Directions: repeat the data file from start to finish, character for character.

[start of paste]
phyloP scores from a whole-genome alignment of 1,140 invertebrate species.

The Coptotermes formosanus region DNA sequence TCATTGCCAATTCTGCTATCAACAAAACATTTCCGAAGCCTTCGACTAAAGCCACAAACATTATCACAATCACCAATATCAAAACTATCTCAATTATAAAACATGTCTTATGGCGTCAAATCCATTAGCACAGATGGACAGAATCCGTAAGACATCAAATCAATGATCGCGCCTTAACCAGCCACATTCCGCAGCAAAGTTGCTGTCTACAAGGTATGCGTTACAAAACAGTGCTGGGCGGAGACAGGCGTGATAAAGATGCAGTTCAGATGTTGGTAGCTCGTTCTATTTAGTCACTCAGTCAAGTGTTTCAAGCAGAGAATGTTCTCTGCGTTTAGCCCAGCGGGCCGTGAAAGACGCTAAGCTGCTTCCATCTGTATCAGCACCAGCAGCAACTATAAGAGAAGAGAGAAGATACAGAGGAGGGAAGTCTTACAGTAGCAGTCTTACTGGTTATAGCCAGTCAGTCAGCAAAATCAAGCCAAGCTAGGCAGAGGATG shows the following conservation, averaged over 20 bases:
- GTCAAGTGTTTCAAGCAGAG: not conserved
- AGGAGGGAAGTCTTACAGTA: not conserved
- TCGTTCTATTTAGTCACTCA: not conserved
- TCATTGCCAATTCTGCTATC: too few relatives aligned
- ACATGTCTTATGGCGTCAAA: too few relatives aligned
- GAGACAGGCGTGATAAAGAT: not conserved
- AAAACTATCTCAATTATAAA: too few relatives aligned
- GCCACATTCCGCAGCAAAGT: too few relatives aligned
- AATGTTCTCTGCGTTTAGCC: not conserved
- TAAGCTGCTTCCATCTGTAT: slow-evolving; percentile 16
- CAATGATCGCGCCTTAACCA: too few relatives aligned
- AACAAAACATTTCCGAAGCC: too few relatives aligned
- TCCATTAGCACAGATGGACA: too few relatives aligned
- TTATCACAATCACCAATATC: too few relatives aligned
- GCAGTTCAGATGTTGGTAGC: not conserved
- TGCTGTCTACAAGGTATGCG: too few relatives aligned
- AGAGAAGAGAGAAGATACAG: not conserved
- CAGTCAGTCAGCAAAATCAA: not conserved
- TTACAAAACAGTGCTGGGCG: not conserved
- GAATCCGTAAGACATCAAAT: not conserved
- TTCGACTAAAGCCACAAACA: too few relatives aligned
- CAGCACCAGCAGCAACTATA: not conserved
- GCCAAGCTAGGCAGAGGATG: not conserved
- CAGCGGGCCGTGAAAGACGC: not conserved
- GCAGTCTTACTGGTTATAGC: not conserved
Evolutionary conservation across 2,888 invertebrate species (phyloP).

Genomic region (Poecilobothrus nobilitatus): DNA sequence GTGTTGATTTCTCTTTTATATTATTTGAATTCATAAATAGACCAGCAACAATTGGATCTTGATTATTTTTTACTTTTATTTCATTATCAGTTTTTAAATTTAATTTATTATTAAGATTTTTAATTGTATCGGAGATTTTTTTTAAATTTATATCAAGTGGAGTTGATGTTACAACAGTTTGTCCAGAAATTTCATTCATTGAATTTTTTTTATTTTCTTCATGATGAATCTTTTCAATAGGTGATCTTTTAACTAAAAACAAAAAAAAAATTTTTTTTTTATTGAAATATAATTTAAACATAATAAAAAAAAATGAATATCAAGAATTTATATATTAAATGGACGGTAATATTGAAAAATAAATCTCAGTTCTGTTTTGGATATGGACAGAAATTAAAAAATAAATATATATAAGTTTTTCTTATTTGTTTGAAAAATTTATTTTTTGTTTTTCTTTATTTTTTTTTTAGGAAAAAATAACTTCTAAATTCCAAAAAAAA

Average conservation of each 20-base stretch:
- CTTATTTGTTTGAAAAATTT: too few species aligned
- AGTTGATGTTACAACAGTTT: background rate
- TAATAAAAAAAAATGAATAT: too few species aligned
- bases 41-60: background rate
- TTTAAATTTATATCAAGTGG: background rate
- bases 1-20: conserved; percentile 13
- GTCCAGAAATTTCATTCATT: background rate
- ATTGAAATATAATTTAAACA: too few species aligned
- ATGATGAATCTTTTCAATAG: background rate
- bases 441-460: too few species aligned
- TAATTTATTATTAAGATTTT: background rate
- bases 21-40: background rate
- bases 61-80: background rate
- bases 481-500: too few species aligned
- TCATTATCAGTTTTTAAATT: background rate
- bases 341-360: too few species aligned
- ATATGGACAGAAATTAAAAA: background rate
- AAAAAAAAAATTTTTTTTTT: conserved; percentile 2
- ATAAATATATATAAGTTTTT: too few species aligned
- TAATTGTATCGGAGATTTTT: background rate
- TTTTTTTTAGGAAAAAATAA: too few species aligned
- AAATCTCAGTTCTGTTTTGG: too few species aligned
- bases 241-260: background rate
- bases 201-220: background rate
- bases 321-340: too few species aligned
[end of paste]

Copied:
phyloP scores from a whole-genome alignment of 1,140 invertebrate species.

The Coptotermes formosanus region DNA sequence TCATTGCCAATTCTGCTATCAACAAAACATTTCCGAAGCCTTCGACTAAAGCCACAAACATTATCACAATCACCAATATCAAAACTATCTCAATTATAAAACATGTCTTATGGCGTCAAATCCATTAGCACAGATGGACAGAATCCGTAAGACATCAAATCAATGATCGCGCCTTAACCAGCCACATTCCGCAGCAAAGTTGCTGTCTACAAGGTATGCGTTACAAAACAGTGCTGGGCGGAGACAGGCGTGATAAAGATGCAGTTCAGATGTTGGTAGCTCGTTCTATTTAGTCACTCAGTCAAGTGTTTCAAGCAGAGAATGTTCTCTGCGTTTAGCCCAGCGGGCCGTGAAAGACGCTAAGCTGCTTCCATCTGTATCAGCACCAGCAGCAACTATAAGAGAAGAGAGAAGATACAGAGGAGGGAAGTCTTACAGTAGCAGTCTTACTGGTTATAGCCAGTCAGTCAGCAAAATCAAGCCAAGCTAGGCAGAGGATG shows the following conservation, averaged over 20 bases:
- GTCAAGTGTTTCAAGCAGAG: not conserved
- AGGAGGGAAGTCTTACAGTA: not conserved
- TCGTTCTATTTAGTCACTCA: not conserved
- TCATTGCCAATTCTGCTATC: too few relatives aligned
- ACATGTCTTATGGCGTCAAA: too few relatives aligned
- GAGACAGGCGTGATAAAGAT: not conserved
- AAAACTATCTCAATTATAAA: too few relatives aligned
- GCCACATTCCGCAGCAAAGT: too few relatives aligned
- AATGTTCTCTGCGTTTAGCC: not conserved
- TAAGCTGCTTCCATCTGTAT: slow-evolving; percentile 16
- CAATGATCGCGCCTTAACCA: too few relatives aligned
- AACAAAACATTTCCGAAGCC: too few relatives aligned
- TCCATTAGCACAGATGGACA: too few relatives aligned
- TTATCACAATCACCAATATC: too few relatives aligned
- GCAGTTCAGATGTTGGTAGC: not conserved
- TGCTGTCTACAAGGTATGCG: too few relatives aligned
- AGAGAAGAGAGAAGATACAG: not conserved
- CAGTCAGTCAGCAAAATCAA: not conserved
- TTACAAAACAGTGCTGGGCG: not conserved
- GAATCCGTAAGACATCAAAT: not conserved
- TTCGACTAAAGCCACAAACA: too few relatives aligned
- CAGCACCAGCAGCAACTATA: not conserved
- GCCAAGCTAGGCAGAGGATG: not conserved
- CAGCGGGCCGTGAAAGACGC: not conserved
- GCAGTCTTACTGGTTATAGC: not conserved
Evolutionary conservation across 2,888 invertebrate species (phyloP).

Genomic region (Poecilobothrus nobilitatus): DNA sequence GTGTTGATTTCTCTTTTATATTATTTGAATTCATAAATAGACCAGCAACAATTGGATCTTGATTATTTTTTACTTTTATTTCATTATCAGTTTTTAAATTTAATTTATTATTAAGATTTTTAATTGTATCGGAGATTTTTTTTAAATTTATATCAAGTGGAGTTGATGTTACAACAGTTTGTCCAGAAATTTCATTCATTGAATTTTTTTTATTTTCTTCATGATGAATCTTTTCAATAGGTGATCTTTTAACTAAAAACAAAAAAAAAATTTTTTTTTTATTGAAATATAATTTAAACATAATAAAAAAAAATGAATATCAAGAATTTATATATTAAATGGACGGTAATATTGAAAAATAAATCTCAGTTCTGTTTTGGATATGGACAGAAATTAAAAAATAAATATATATAAGTTTTTCTTATTTGTTTGAAAAATTTATTTTTTGTTTTTCTTTATTTTTTTTTTAGGAAAAAATAACTTCTAAATTCCAAAAAAAA

Average conservation of each 20-base stretch:
- CTTATTTGTTTGAAAAATTT: too few species aligned
- AGTTGATGTTACAACAGTTT: background rate
- TAATAAAAAAAAATGAATAT: too few species aligned
- bases 41-60: background rate
- TTTAAATTTATATCAAGTGG: background rate
- bases 1-20: conserved; percentile 13
- GTCCAGAAATTTCATTCATT: background rate
- ATTGAAATATAATTTAAACA: too few species aligned
- ATGATGAATCTTTTCAATAG: background rate
- bases 441-460: too few species aligned
- TAATTTATTATTAAGATTTT: background rate
- bases 21-40: background rate
- bases 61-80: background rate
- bases 481-500: too few species aligned
- TCATTATCAGTTTTTAAATT: background rate
- bases 341-360: too few species aligned
- ATATGGACAGAAATTAAAAA: background rate
- AAAAAAAAAATTTTTTTTTT: conserved; percentile 2
- ATAAATATATATAAGTTTTT: too few species aligned
- TAATTGTATCGGAGATTTTT: background rate
- TTTTTTTTAGGAAAAAATAA: too few species aligned
- AAATCTCAGTTCTGTTTTGG: too few species aligned
- bases 241-260: background rate
- bases 201-220: background rate
- bases 321-340: too few species aligned